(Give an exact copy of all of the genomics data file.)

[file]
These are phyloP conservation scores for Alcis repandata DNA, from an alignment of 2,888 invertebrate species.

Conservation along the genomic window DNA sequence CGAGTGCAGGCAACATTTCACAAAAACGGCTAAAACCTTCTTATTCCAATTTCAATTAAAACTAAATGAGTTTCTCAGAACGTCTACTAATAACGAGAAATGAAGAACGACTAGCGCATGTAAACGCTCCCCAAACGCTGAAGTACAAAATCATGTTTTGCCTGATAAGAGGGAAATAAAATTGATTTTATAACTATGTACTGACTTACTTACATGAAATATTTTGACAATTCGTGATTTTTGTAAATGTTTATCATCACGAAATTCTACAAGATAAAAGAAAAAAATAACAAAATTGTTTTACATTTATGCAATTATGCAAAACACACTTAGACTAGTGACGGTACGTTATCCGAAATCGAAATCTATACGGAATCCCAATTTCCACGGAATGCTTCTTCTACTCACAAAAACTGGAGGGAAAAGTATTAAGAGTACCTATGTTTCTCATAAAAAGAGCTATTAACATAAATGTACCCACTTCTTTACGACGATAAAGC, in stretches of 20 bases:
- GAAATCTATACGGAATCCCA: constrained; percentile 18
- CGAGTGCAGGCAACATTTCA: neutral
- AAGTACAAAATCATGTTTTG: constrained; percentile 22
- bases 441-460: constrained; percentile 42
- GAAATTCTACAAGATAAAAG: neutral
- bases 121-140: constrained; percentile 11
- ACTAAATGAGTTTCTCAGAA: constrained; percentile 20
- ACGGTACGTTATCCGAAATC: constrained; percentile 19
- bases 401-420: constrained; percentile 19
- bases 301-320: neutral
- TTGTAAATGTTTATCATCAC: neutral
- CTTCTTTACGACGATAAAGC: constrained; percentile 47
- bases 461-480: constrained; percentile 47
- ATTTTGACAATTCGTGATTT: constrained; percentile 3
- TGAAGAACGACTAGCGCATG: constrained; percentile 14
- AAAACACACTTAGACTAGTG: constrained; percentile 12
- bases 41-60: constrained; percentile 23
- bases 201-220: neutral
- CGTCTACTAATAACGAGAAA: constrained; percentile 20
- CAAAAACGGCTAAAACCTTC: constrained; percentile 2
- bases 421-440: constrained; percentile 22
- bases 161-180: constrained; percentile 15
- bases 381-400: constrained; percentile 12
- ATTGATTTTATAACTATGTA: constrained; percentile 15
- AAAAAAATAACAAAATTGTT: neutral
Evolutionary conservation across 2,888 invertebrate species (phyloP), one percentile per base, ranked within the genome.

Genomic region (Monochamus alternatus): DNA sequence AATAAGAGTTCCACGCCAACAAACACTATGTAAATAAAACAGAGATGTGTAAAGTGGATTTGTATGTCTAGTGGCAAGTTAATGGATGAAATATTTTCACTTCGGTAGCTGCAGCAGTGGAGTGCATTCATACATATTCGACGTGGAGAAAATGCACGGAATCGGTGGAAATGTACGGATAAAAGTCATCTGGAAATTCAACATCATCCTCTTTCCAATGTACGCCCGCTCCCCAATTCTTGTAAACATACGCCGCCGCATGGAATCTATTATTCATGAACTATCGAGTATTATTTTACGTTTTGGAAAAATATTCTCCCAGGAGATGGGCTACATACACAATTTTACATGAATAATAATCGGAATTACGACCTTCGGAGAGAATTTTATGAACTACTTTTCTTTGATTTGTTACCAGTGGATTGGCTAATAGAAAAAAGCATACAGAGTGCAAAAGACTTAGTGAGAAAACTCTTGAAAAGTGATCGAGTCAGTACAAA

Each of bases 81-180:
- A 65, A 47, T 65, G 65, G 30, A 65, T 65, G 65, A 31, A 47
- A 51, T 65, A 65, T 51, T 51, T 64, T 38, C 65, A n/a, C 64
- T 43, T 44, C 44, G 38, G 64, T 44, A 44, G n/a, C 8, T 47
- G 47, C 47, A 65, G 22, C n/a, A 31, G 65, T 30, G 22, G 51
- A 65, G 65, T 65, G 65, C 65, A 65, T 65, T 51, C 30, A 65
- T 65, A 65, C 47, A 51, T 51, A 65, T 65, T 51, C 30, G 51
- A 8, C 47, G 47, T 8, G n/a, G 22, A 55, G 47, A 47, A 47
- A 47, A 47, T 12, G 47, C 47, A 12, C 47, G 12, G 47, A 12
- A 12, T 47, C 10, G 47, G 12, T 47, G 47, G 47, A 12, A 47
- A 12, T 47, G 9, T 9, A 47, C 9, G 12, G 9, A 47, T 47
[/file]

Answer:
These are phyloP conservation scores for Alcis repandata DNA, from an alignment of 2,888 invertebrate species.

Conservation along the genomic window DNA sequence CGAGTGCAGGCAACATTTCACAAAAACGGCTAAAACCTTCTTATTCCAATTTCAATTAAAACTAAATGAGTTTCTCAGAACGTCTACTAATAACGAGAAATGAAGAACGACTAGCGCATGTAAACGCTCCCCAAACGCTGAAGTACAAAATCATGTTTTGCCTGATAAGAGGGAAATAAAATTGATTTTATAACTATGTACTGACTTACTTACATGAAATATTTTGACAATTCGTGATTTTTGTAAATGTTTATCATCACGAAATTCTACAAGATAAAAGAAAAAAATAACAAAATTGTTTTACATTTATGCAATTATGCAAAACACACTTAGACTAGTGACGGTACGTTATCCGAAATCGAAATCTATACGGAATCCCAATTTCCACGGAATGCTTCTTCTACTCACAAAAACTGGAGGGAAAAGTATTAAGAGTACCTATGTTTCTCATAAAAAGAGCTATTAACATAAATGTACCCACTTCTTTACGACGATAAAGC, in stretches of 20 bases:
- GAAATCTATACGGAATCCCA: constrained; percentile 18
- CGAGTGCAGGCAACATTTCA: neutral
- AAGTACAAAATCATGTTTTG: constrained; percentile 22
- bases 441-460: constrained; percentile 42
- GAAATTCTACAAGATAAAAG: neutral
- bases 121-140: constrained; percentile 11
- ACTAAATGAGTTTCTCAGAA: constrained; percentile 20
- ACGGTACGTTATCCGAAATC: constrained; percentile 19
- bases 401-420: constrained; percentile 19
- bases 301-320: neutral
- TTGTAAATGTTTATCATCAC: neutral
- CTTCTTTACGACGATAAAGC: constrained; percentile 47
- bases 461-480: constrained; percentile 47
- ATTTTGACAATTCGTGATTT: constrained; percentile 3
- TGAAGAACGACTAGCGCATG: constrained; percentile 14
- AAAACACACTTAGACTAGTG: constrained; percentile 12
- bases 41-60: constrained; percentile 23
- bases 201-220: neutral
- CGTCTACTAATAACGAGAAA: constrained; percentile 20
- CAAAAACGGCTAAAACCTTC: constrained; percentile 2
- bases 421-440: constrained; percentile 22
- bases 161-180: constrained; percentile 15
- bases 381-400: constrained; percentile 12
- ATTGATTTTATAACTATGTA: constrained; percentile 15
- AAAAAAATAACAAAATTGTT: neutral
Evolutionary conservation across 2,888 invertebrate species (phyloP), one percentile per base, ranked within the genome.

Genomic region (Monochamus alternatus): DNA sequence AATAAGAGTTCCACGCCAACAAACACTATGTAAATAAAACAGAGATGTGTAAAGTGGATTTGTATGTCTAGTGGCAAGTTAATGGATGAAATATTTTCACTTCGGTAGCTGCAGCAGTGGAGTGCATTCATACATATTCGACGTGGAGAAAATGCACGGAATCGGTGGAAATGTACGGATAAAAGTCATCTGGAAATTCAACATCATCCTCTTTCCAATGTACGCCCGCTCCCCAATTCTTGTAAACATACGCCGCCGCATGGAATCTATTATTCATGAACTATCGAGTATTATTTTACGTTTTGGAAAAATATTCTCCCAGGAGATGGGCTACATACACAATTTTACATGAATAATAATCGGAATTACGACCTTCGGAGAGAATTTTATGAACTACTTTTCTTTGATTTGTTACCAGTGGATTGGCTAATAGAAAAAAGCATACAGAGTGCAAAAGACTTAGTGAGAAAACTCTTGAAAAGTGATCGAGTCAGTACAAA

Each of bases 81-180:
- A 65, A 47, T 65, G 65, G 30, A 65, T 65, G 65, A 31, A 47
- A 51, T 65, A 65, T 51, T 51, T 64, T 38, C 65, A n/a, C 64
- T 43, T 44, C 44, G 38, G 64, T 44, A 44, G n/a, C 8, T 47
- G 47, C 47, A 65, G 22, C n/a, A 31, G 65, T 30, G 22, G 51
- A 65, G 65, T 65, G 65, C 65, A 65, T 65, T 51, C 30, A 65
- T 65, A 65, C 47, A 51, T 51, A 65, T 65, T 51, C 30, G 51
- A 8, C 47, G 47, T 8, G n/a, G 22, A 55, G 47, A 47, A 47
- A 47, A 47, T 12, G 47, C 47, A 12, C 47, G 12, G 47, A 12
- A 12, T 47, C 10, G 47, G 12, T 47, G 47, G 47, A 12, A 47
- A 12, T 47, G 9, T 9, A 47, C 9, G 12, G 9, A 47, T 47